The smiles said it all. When Shakael Pickering blasted a shot into the back of the net at the Kaikohe Football Club earlier this month, the humble 14-year-old probably wasn’t thinking about being a role model. But when you’re surrounded by dozens of local kids watching your every move, it’s going to happen regardless.

They were there as part of the Just Play Festival, the first of its kind run in New Zealand. A joint project between the Oceania Football Confederation (OFC), Māori Football Aotearoa (MFA), New Zealand Football (NZF), Northern Region Football (NRF) and Kaikohe AFC, the aim was to bring the game to a region where football’s growth needs to be encouraged. It wasn’t just part of growing a game, either, with the three key values of Whānau Ora, Kia Ora and Football Ora at the forefront of the day.

The children engaged in drills and games, for some it was the first time they’d played football properly. Judging by the turnout and engagement of the local community, Kaikohe’s first Just Play Festival was a great success. Shakeal is a player who has represented the age-grade Aotearoa Maori side. He was on hand to show the younger participants that, with a bit of commitment, football can take them to great places.

“We played against the Cook Islands last year and I was named captain,” he recalled.

“The role was pretty interesting, I got to lead the haka which was a good experience.”

Shakael Pickering enjoying the Just Play Festival Photo: Shane Wenzlick /

Pickering has been playing football since he was four.

“I’ve been playing since I was four for my local club, then was selected for Northland. So far I’ve been playing mostly in my own age grades, but I’ve been asked a few times to jump up in a higher grade.

“I felt that it’s cool to have something down here, it’s great to see so many familiar faces having a kick around. I love that it’s a team sport and it’s not about one person, it builds up lots of skills.”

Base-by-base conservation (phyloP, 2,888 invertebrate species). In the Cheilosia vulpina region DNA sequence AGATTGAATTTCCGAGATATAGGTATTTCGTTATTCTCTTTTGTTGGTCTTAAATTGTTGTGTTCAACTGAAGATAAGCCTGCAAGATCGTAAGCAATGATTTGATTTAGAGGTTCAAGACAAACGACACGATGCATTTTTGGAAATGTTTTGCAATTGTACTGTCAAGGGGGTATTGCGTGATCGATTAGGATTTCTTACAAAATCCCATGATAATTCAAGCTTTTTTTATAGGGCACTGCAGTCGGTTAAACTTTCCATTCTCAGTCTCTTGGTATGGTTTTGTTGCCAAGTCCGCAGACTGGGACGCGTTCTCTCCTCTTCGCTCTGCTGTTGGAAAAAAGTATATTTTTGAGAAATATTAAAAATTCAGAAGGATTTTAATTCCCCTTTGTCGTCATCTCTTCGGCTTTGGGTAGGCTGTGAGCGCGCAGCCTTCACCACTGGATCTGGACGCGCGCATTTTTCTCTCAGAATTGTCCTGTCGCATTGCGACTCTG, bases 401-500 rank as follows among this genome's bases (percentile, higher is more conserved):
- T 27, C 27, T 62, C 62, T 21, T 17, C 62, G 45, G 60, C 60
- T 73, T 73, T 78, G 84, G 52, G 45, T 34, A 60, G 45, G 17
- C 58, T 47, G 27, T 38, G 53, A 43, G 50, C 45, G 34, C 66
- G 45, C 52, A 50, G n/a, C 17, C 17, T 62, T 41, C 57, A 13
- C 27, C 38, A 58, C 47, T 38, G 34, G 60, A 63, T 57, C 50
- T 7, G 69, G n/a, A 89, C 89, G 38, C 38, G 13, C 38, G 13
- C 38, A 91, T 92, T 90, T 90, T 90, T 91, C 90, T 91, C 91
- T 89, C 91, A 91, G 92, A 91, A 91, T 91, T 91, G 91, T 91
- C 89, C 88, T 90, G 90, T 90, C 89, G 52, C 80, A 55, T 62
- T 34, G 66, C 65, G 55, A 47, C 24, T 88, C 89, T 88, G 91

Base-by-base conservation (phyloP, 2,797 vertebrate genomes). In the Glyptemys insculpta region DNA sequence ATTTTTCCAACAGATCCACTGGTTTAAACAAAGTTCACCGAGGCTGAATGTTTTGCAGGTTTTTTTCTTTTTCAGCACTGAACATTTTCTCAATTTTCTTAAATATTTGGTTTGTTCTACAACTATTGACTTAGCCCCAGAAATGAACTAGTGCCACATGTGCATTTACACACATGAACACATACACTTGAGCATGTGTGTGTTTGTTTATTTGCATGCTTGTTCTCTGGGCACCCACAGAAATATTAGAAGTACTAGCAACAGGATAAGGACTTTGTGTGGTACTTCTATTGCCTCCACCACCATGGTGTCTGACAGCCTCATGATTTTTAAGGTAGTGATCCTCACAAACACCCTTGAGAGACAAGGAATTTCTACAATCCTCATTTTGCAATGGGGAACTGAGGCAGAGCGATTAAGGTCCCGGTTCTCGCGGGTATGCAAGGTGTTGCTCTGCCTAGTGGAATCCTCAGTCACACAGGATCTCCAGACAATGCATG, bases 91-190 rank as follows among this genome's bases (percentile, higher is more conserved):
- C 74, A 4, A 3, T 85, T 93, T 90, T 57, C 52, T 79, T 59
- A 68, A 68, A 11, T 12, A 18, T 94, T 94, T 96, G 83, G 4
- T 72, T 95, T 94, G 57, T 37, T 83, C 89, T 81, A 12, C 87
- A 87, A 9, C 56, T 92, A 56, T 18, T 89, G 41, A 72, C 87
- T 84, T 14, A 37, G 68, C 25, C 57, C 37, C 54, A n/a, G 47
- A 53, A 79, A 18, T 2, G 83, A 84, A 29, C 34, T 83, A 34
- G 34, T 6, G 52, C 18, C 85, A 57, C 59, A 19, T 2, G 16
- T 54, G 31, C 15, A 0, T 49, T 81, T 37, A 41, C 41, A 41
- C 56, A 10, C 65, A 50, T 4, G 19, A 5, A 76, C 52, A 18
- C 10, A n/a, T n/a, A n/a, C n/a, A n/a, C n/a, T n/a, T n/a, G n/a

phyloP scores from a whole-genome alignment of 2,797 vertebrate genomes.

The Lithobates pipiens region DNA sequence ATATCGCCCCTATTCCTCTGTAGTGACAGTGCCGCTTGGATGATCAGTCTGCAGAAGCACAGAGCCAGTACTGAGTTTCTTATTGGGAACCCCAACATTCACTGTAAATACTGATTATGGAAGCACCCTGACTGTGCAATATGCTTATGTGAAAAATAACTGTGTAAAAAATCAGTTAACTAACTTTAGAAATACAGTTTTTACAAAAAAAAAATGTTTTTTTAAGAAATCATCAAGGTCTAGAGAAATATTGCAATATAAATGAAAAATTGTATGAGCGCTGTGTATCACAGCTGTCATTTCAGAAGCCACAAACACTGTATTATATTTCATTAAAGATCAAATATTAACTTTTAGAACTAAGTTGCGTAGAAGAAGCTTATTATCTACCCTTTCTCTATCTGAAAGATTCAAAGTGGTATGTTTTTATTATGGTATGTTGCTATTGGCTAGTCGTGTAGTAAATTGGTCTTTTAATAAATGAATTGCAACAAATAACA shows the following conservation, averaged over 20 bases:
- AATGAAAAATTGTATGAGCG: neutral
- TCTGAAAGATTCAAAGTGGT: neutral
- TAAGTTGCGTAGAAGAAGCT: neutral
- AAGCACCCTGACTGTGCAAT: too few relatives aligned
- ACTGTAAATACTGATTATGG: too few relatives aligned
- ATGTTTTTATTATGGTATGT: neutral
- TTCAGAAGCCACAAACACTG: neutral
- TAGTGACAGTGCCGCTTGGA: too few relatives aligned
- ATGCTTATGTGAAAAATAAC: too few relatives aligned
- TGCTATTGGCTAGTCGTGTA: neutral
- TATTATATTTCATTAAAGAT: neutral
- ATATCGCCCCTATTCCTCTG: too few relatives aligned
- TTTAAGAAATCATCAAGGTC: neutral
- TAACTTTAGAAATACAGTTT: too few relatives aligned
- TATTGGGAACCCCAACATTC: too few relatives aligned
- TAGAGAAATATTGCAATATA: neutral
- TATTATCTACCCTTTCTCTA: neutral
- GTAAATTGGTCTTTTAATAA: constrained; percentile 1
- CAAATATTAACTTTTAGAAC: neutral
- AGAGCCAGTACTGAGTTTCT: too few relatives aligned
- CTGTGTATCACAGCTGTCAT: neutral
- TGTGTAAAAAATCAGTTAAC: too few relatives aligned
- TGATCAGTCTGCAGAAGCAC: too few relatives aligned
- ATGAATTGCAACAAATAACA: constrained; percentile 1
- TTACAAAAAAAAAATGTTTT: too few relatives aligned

Pickering is proof that nurturing football talent from a young age is vitally important for growing the stars and fans of tomorrow, but Just Play isn’t only for those on the field. The collaborative effort is something that is a win for the entire community, according to Kaikohe mayor John Carter.

Group shot at the Kaikohe Football Festival. Photo Credit: OFC Media.

“What’s really neat is it’s the community doing it for themselves. The mums and dads and children getting together and making something happen for them and the community. I can’t stress enough how important that is.”

Local father Te Wariti Cassidy was happy to be out in the sunshine with his children.

“Watching all the kids have a run around, it gets them out of the house and off the devices and outside and playing,” he said.

While it was the first time for many to be kicking a football around in a proper game, mother Ajay Cassidy was grateful for the experience her and Te Wariti’s kids enjoyed.

“Trying something different is what it’s about. That’s sport though, just getting out of your comfort zone.”

Whānau Ora – the value of family and community. Kia Ora – the value of a welcoming and inclusive environment. Football Ora – the value of love for the beautiful game. All of these combined to create the Just Play Festival in Kaikohe, for the benefit of a bunch of enthusiastic local kids.

They may well have been hooked for life.